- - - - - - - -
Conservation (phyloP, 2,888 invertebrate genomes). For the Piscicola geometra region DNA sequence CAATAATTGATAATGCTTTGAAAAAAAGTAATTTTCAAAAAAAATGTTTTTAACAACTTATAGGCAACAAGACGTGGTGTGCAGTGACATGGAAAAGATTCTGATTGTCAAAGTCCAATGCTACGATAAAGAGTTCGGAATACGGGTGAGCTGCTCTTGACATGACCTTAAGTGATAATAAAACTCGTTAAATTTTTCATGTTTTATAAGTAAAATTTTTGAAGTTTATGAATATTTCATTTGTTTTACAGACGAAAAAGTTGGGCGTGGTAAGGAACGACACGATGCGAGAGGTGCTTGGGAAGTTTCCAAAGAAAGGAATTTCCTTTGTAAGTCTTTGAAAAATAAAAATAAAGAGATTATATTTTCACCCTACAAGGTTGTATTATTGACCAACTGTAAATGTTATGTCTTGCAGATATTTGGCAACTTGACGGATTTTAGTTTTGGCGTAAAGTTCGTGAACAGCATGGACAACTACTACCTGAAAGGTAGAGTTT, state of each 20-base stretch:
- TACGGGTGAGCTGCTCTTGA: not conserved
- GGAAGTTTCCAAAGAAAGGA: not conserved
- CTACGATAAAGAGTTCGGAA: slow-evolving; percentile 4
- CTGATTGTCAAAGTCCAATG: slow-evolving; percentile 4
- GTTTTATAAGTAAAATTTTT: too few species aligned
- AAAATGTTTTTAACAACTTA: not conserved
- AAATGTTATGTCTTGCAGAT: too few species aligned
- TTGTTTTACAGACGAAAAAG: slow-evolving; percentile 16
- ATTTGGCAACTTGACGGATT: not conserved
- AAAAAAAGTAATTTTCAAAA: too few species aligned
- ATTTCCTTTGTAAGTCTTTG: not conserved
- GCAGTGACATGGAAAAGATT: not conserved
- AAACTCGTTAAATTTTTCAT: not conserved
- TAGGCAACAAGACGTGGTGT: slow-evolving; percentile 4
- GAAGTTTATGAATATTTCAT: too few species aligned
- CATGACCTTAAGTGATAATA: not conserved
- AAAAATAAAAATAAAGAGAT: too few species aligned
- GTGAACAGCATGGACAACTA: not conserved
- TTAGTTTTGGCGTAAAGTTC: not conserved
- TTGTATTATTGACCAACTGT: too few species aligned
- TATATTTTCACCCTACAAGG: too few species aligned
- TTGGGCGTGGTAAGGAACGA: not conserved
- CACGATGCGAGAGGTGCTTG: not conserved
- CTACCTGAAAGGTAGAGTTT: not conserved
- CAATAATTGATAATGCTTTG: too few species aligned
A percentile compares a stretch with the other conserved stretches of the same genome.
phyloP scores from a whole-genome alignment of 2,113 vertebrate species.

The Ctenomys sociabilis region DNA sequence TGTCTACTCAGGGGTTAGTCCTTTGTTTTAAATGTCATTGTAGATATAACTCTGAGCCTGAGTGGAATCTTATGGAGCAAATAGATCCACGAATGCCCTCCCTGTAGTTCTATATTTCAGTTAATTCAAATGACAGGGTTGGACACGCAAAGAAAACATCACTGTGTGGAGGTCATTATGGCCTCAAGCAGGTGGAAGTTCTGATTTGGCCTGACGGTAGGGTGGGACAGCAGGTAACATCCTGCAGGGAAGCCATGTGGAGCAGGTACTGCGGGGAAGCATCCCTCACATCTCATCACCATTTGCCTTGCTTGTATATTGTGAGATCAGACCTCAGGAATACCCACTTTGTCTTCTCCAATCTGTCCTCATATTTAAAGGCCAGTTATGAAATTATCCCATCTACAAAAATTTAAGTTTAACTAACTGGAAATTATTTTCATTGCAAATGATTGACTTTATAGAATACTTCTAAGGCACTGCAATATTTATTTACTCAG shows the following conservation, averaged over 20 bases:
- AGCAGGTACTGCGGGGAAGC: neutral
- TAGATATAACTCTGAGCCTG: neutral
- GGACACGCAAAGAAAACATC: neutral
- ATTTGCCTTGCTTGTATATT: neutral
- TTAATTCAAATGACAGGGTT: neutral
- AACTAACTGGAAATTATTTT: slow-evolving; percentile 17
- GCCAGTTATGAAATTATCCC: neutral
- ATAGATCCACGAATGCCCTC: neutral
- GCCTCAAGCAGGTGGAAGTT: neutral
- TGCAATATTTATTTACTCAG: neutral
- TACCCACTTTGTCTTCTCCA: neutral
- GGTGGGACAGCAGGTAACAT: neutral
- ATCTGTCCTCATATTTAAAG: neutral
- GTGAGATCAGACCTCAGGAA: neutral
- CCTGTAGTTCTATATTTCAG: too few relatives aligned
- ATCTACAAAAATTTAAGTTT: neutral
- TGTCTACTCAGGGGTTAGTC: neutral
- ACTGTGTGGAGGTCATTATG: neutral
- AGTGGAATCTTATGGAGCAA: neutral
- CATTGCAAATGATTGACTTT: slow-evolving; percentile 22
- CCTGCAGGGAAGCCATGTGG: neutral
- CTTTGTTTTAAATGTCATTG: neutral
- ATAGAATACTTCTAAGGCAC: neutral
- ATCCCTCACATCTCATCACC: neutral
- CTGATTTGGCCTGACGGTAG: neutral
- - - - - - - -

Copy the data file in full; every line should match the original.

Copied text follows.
Conservation (phyloP, 2,888 invertebrate genomes). For the Piscicola geometra region DNA sequence CAATAATTGATAATGCTTTGAAAAAAAGTAATTTTCAAAAAAAATGTTTTTAACAACTTATAGGCAACAAGACGTGGTGTGCAGTGACATGGAAAAGATTCTGATTGTCAAAGTCCAATGCTACGATAAAGAGTTCGGAATACGGGTGAGCTGCTCTTGACATGACCTTAAGTGATAATAAAACTCGTTAAATTTTTCATGTTTTATAAGTAAAATTTTTGAAGTTTATGAATATTTCATTTGTTTTACAGACGAAAAAGTTGGGCGTGGTAAGGAACGACACGATGCGAGAGGTGCTTGGGAAGTTTCCAAAGAAAGGAATTTCCTTTGTAAGTCTTTGAAAAATAAAAATAAAGAGATTATATTTTCACCCTACAAGGTTGTATTATTGACCAACTGTAAATGTTATGTCTTGCAGATATTTGGCAACTTGACGGATTTTAGTTTTGGCGTAAAGTTCGTGAACAGCATGGACAACTACTACCTGAAAGGTAGAGTTT, state of each 20-base stretch:
- TACGGGTGAGCTGCTCTTGA: not conserved
- GGAAGTTTCCAAAGAAAGGA: not conserved
- CTACGATAAAGAGTTCGGAA: slow-evolving; percentile 4
- CTGATTGTCAAAGTCCAATG: slow-evolving; percentile 4
- GTTTTATAAGTAAAATTTTT: too few species aligned
- AAAATGTTTTTAACAACTTA: not conserved
- AAATGTTATGTCTTGCAGAT: too few species aligned
- TTGTTTTACAGACGAAAAAG: slow-evolving; percentile 16
- ATTTGGCAACTTGACGGATT: not conserved
- AAAAAAAGTAATTTTCAAAA: too few species aligned
- ATTTCCTTTGTAAGTCTTTG: not conserved
- GCAGTGACATGGAAAAGATT: not conserved
- AAACTCGTTAAATTTTTCAT: not conserved
- TAGGCAACAAGACGTGGTGT: slow-evolving; percentile 4
- GAAGTTTATGAATATTTCAT: too few species aligned
- CATGACCTTAAGTGATAATA: not conserved
- AAAAATAAAAATAAAGAGAT: too few species aligned
- GTGAACAGCATGGACAACTA: not conserved
- TTAGTTTTGGCGTAAAGTTC: not conserved
- TTGTATTATTGACCAACTGT: too few species aligned
- TATATTTTCACCCTACAAGG: too few species aligned
- TTGGGCGTGGTAAGGAACGA: not conserved
- CACGATGCGAGAGGTGCTTG: not conserved
- CTACCTGAAAGGTAGAGTTT: not conserved
- CAATAATTGATAATGCTTTG: too few species aligned
A percentile compares a stretch with the other conserved stretches of the same genome.
phyloP scores from a whole-genome alignment of 2,113 vertebrate species.

The Ctenomys sociabilis region DNA sequence TGTCTACTCAGGGGTTAGTCCTTTGTTTTAAATGTCATTGTAGATATAACTCTGAGCCTGAGTGGAATCTTATGGAGCAAATAGATCCACGAATGCCCTCCCTGTAGTTCTATATTTCAGTTAATTCAAATGACAGGGTTGGACACGCAAAGAAAACATCACTGTGTGGAGGTCATTATGGCCTCAAGCAGGTGGAAGTTCTGATTTGGCCTGACGGTAGGGTGGGACAGCAGGTAACATCCTGCAGGGAAGCCATGTGGAGCAGGTACTGCGGGGAAGCATCCCTCACATCTCATCACCATTTGCCTTGCTTGTATATTGTGAGATCAGACCTCAGGAATACCCACTTTGTCTTCTCCAATCTGTCCTCATATTTAAAGGCCAGTTATGAAATTATCCCATCTACAAAAATTTAAGTTTAACTAACTGGAAATTATTTTCATTGCAAATGATTGACTTTATAGAATACTTCTAAGGCACTGCAATATTTATTTACTCAG shows the following conservation, averaged over 20 bases:
- AGCAGGTACTGCGGGGAAGC: neutral
- TAGATATAACTCTGAGCCTG: neutral
- GGACACGCAAAGAAAACATC: neutral
- ATTTGCCTTGCTTGTATATT: neutral
- TTAATTCAAATGACAGGGTT: neutral
- AACTAACTGGAAATTATTTT: slow-evolving; percentile 17
- GCCAGTTATGAAATTATCCC: neutral
- ATAGATCCACGAATGCCCTC: neutral
- GCCTCAAGCAGGTGGAAGTT: neutral
- TGCAATATTTATTTACTCAG: neutral
- TACCCACTTTGTCTTCTCCA: neutral
- GGTGGGACAGCAGGTAACAT: neutral
- ATCTGTCCTCATATTTAAAG: neutral
- GTGAGATCAGACCTCAGGAA: neutral
- CCTGTAGTTCTATATTTCAG: too few relatives aligned
- ATCTACAAAAATTTAAGTTT: neutral
- TGTCTACTCAGGGGTTAGTC: neutral
- ACTGTGTGGAGGTCATTATG: neutral
- AGTGGAATCTTATGGAGCAA: neutral
- CATTGCAAATGATTGACTTT: slow-evolving; percentile 22
- CCTGCAGGGAAGCCATGTGG: neutral
- CTTTGTTTTAAATGTCATTG: neutral
- ATAGAATACTTCTAAGGCAC: neutral
- ATCCCTCACATCTCATCACC: neutral
- CTGATTTGGCCTGACGGTAG: neutral